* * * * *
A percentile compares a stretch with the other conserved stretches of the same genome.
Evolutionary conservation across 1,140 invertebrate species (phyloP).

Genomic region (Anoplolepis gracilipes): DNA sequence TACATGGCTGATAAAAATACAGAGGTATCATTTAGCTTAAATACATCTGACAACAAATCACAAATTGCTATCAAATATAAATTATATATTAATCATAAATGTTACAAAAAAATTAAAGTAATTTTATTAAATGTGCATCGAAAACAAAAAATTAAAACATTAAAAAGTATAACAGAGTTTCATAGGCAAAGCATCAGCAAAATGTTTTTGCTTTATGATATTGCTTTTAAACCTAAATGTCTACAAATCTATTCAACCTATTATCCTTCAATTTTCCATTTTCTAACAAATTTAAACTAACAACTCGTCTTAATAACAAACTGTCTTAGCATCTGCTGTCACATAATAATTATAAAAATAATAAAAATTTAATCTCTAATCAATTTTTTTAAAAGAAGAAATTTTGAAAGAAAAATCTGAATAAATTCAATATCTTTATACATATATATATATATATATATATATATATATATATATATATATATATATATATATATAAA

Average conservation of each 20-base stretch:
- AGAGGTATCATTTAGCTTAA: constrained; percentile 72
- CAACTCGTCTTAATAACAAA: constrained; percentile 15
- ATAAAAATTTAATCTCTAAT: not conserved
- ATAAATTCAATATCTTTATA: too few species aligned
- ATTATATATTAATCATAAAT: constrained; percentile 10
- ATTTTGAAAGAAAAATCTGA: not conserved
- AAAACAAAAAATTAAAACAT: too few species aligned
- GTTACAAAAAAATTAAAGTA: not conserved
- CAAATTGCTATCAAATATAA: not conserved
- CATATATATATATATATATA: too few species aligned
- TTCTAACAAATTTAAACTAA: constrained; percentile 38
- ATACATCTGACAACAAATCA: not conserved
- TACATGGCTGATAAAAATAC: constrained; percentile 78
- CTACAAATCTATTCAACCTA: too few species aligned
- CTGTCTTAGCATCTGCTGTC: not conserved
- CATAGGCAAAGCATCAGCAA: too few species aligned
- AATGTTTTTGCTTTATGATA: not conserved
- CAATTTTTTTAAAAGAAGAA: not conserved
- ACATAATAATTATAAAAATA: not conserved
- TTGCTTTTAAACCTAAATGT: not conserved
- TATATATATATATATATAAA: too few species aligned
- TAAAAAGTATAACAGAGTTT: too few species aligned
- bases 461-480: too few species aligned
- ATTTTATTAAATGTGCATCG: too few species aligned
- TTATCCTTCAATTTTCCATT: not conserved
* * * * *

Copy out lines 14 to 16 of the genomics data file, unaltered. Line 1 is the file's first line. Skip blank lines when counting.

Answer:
- CATATATATATATATATATA: too few species aligned
- TTCTAACAAATTTAAACTAA: constrained; percentile 38
- ATACATCTGACAACAAATCA: not conserved